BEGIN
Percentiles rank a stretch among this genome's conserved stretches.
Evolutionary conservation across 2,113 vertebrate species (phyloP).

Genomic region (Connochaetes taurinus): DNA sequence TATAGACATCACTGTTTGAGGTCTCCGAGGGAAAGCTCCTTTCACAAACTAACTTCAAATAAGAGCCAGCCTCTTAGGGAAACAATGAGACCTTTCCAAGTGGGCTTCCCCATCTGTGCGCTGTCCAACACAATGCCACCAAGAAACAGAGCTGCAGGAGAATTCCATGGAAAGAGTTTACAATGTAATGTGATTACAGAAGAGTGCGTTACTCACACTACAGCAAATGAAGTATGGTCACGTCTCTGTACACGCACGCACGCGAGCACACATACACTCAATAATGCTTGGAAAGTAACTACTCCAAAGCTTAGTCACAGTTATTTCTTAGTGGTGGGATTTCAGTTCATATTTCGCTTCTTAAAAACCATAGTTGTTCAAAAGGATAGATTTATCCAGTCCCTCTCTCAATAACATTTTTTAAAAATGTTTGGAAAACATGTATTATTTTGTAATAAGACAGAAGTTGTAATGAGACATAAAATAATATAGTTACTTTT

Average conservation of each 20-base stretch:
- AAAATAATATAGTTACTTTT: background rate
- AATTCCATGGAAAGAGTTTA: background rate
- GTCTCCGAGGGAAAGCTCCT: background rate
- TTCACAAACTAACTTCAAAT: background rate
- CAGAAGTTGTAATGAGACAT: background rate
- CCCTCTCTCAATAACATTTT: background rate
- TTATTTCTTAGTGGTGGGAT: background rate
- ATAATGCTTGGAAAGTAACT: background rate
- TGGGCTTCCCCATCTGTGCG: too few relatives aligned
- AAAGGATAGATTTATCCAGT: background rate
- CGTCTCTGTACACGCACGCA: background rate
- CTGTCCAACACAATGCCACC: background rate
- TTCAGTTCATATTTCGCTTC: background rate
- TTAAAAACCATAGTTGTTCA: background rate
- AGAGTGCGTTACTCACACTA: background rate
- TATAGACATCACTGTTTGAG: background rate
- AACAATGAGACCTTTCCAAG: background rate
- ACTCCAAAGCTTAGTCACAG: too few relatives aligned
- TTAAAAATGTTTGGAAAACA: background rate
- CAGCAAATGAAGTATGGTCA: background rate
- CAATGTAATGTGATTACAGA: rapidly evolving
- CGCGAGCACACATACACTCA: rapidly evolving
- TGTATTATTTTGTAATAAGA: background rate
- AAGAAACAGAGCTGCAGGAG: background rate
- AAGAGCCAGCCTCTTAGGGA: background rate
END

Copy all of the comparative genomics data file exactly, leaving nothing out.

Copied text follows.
Percentiles rank a stretch among this genome's conserved stretches.
Evolutionary conservation across 2,113 vertebrate species (phyloP).

Genomic region (Connochaetes taurinus): DNA sequence TATAGACATCACTGTTTGAGGTCTCCGAGGGAAAGCTCCTTTCACAAACTAACTTCAAATAAGAGCCAGCCTCTTAGGGAAACAATGAGACCTTTCCAAGTGGGCTTCCCCATCTGTGCGCTGTCCAACACAATGCCACCAAGAAACAGAGCTGCAGGAGAATTCCATGGAAAGAGTTTACAATGTAATGTGATTACAGAAGAGTGCGTTACTCACACTACAGCAAATGAAGTATGGTCACGTCTCTGTACACGCACGCACGCGAGCACACATACACTCAATAATGCTTGGAAAGTAACTACTCCAAAGCTTAGTCACAGTTATTTCTTAGTGGTGGGATTTCAGTTCATATTTCGCTTCTTAAAAACCATAGTTGTTCAAAAGGATAGATTTATCCAGTCCCTCTCTCAATAACATTTTTTAAAAATGTTTGGAAAACATGTATTATTTTGTAATAAGACAGAAGTTGTAATGAGACATAAAATAATATAGTTACTTTT

Average conservation of each 20-base stretch:
- AAAATAATATAGTTACTTTT: background rate
- AATTCCATGGAAAGAGTTTA: background rate
- GTCTCCGAGGGAAAGCTCCT: background rate
- TTCACAAACTAACTTCAAAT: background rate
- CAGAAGTTGTAATGAGACAT: background rate
- CCCTCTCTCAATAACATTTT: background rate
- TTATTTCTTAGTGGTGGGAT: background rate
- ATAATGCTTGGAAAGTAACT: background rate
- TGGGCTTCCCCATCTGTGCG: too few relatives aligned
- AAAGGATAGATTTATCCAGT: background rate
- CGTCTCTGTACACGCACGCA: background rate
- CTGTCCAACACAATGCCACC: background rate
- TTCAGTTCATATTTCGCTTC: background rate
- TTAAAAACCATAGTTGTTCA: background rate
- AGAGTGCGTTACTCACACTA: background rate
- TATAGACATCACTGTTTGAG: background rate
- AACAATGAGACCTTTCCAAG: background rate
- ACTCCAAAGCTTAGTCACAG: too few relatives aligned
- TTAAAAATGTTTGGAAAACA: background rate
- CAGCAAATGAAGTATGGTCA: background rate
- CAATGTAATGTGATTACAGA: rapidly evolving
- CGCGAGCACACATACACTCA: rapidly evolving
- TGTATTATTTTGTAATAAGA: background rate
- AAGAAACAGAGCTGCAGGAG: background rate
- AAGAGCCAGCCTCTTAGGGA: background rate